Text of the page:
Post # 1
- Wedding: October 2014 - Church
So my SO is a complete dual citizen (father was American, mother living in the States but born in Canada, lived the first few years down there of his life but otherwise lived up here) and was one of those cases where he didn’t have to choose to get citizenship. With the obvious issues with the economy the government has decided to go after citizens that have not lived in the States and not filed income taxes (this is something he had never done – and, honestly, until recently, had not made enough money to even pay taxes, though I’m not sure about the inheritence that he had received from after his father passed away or ir that is actually true). This would probably cost a lot of money, so he thought maybe he would denounce his American citizenship as he never really lived there (though he has a lot of family in Hawaii and whatnot), but I guess the government thought about that and he would have to file six years of back taxes (probably paying a tonne of money in the process) and then go through a ceremony denouncing his citizenship. So same dilemma. He files and pays taxes every year here, so it is not as though he hasn’t been paying some government.
Neither of us have any idea how the tax system works (all we know is that there are a lot of different forms) and are worried that it would bankrupt us in the late fees and just the sheer amount that we would have to pay. Also if we want to visit his family or go on a trip there that, well, maybe he could be arrested. He would also like the option of having the ability to work down there and would like to clear it all up so he wouldn’t have a problem with anything down there. Is there anyone who has personal experience with this? If so what is the cheapest way to deal with this? Thanks!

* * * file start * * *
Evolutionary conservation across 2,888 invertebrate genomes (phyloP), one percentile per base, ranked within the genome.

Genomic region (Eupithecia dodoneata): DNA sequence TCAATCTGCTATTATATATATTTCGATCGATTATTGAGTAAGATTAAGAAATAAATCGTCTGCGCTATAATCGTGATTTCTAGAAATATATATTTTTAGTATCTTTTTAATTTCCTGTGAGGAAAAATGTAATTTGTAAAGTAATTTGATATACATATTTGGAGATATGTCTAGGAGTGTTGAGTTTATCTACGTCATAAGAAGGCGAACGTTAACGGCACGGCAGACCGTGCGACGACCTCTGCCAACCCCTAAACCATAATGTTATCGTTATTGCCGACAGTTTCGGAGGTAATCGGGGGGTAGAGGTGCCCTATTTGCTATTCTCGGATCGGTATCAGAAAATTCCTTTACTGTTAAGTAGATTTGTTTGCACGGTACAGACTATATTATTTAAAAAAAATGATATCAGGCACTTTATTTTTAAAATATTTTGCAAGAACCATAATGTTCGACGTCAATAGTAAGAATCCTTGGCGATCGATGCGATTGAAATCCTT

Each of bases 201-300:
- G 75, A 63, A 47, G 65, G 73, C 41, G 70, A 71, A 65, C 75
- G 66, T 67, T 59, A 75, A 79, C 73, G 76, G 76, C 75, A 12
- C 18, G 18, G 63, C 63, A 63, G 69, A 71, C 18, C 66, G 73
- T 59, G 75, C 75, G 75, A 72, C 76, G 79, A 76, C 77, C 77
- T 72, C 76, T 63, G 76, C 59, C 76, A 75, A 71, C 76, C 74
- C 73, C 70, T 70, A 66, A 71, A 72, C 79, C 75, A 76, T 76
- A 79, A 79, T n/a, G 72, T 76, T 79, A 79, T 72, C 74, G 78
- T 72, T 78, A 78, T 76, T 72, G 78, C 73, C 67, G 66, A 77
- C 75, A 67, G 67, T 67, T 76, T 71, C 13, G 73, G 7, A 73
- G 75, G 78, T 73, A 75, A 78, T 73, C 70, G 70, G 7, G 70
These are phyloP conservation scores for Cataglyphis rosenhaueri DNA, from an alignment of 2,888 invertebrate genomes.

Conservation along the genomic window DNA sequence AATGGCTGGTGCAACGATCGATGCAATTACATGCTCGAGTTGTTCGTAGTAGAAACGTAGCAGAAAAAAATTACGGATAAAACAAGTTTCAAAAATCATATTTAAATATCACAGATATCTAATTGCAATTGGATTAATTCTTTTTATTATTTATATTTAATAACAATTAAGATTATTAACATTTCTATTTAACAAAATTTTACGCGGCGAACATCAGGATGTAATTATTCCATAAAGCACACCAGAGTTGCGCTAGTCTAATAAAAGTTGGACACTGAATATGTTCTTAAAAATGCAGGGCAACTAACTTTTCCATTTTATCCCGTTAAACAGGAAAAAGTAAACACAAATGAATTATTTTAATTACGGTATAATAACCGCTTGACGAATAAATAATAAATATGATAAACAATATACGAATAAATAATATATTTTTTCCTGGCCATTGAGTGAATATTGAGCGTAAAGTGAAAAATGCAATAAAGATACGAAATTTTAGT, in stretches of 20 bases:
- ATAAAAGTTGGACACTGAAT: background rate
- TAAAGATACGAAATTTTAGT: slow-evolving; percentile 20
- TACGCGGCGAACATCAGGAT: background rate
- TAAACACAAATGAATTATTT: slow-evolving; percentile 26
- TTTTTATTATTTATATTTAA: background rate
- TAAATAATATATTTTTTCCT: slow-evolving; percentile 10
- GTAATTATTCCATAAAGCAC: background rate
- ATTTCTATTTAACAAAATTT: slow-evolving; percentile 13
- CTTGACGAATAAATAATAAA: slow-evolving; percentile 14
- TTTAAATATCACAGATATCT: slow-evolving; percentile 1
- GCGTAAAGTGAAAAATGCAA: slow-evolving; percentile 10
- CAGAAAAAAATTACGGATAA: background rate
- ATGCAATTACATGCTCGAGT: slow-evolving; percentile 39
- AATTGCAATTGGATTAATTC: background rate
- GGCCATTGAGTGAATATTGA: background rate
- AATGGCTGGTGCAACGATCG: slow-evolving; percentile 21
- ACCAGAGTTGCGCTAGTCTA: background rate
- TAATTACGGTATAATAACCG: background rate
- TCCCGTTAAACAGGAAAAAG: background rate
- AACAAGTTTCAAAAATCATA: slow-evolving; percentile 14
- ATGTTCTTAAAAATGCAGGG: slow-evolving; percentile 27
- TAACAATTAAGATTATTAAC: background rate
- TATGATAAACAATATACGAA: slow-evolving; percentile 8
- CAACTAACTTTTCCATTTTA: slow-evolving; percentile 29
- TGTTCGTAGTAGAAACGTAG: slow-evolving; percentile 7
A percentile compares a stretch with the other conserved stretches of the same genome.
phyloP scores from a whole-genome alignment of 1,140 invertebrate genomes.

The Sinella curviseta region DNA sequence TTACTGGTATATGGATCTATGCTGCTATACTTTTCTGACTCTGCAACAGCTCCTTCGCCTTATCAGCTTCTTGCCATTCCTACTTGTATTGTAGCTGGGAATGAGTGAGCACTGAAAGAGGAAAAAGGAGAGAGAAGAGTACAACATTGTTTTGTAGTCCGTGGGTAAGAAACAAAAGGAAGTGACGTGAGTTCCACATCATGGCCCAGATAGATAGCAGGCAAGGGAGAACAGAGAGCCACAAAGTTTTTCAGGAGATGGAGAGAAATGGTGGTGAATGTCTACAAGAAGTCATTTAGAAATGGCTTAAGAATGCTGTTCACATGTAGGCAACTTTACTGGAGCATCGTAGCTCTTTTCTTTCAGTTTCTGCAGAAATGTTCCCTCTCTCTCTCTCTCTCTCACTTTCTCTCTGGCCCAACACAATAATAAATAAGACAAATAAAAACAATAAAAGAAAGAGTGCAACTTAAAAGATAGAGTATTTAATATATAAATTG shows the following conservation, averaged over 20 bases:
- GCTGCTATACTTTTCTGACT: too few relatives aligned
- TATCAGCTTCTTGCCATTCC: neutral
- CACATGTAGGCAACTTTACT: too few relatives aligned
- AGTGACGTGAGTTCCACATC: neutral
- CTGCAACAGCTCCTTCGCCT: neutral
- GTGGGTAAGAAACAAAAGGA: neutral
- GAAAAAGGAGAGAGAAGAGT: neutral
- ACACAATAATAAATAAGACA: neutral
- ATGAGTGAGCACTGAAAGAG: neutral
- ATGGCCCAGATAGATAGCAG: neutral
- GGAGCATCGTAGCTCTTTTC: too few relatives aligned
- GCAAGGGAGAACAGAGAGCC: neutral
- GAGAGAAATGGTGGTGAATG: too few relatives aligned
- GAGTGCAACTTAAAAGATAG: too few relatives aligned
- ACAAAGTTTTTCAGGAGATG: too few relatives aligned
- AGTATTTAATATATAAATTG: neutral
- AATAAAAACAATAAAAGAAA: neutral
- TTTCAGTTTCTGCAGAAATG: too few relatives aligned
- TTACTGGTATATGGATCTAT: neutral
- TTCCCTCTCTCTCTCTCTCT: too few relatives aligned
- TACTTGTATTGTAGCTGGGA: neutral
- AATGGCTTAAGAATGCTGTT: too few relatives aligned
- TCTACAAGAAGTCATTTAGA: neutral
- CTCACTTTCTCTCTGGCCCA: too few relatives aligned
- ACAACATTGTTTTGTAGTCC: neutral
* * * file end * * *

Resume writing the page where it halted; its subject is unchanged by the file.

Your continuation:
Post # 3
Ya welcome to the world under a poor economy.
Once upon a time if you were a US Citizen (or a Canadian) living abroad there was a “gentleman’s agreement” that you paid taxes to the country you lived in, and filed in the other, and none to relatively little was paid to your home country.
In recent years, both the US and Canada has decided that THEY BOTH want more of the pie… so the guy in the middle, the guy making the money, actually is the one who is suffering. (Just had a Girlfriend go thru this with her Husband’s US Company’s Survivor Pension and her living here in Canada… both the US & Canada, took their slice… and then some !!)
I cannot really advise you… I think only an Accountant or Tax Lawyer should do that (Yellow Pages)… but I can tell you it will hurt. It will hurt if you pay or don’t pay.
If you choose not to pay the USA, in so much as you live on this side of the Border… as you’ve noted you can FORGET ABOUT ever travelling to the US again… and I wouldn’t even risk for example flying anywhere near the USA either (including the Caribbean)… cause if you are on a plane that has to diverted and land in the US, you’ll be arrested sitting on the tarmack.
I agree the whole mess sucks, but it is what it is. He chose to keep his dual citizenship / ties with America. America is now in hard times economically so they are calling in all their markers. It is within their rights to do so.
Sorry… (( HUGS ))
Post # 4
@This Time Round:
- Wedding: October 2014 - Church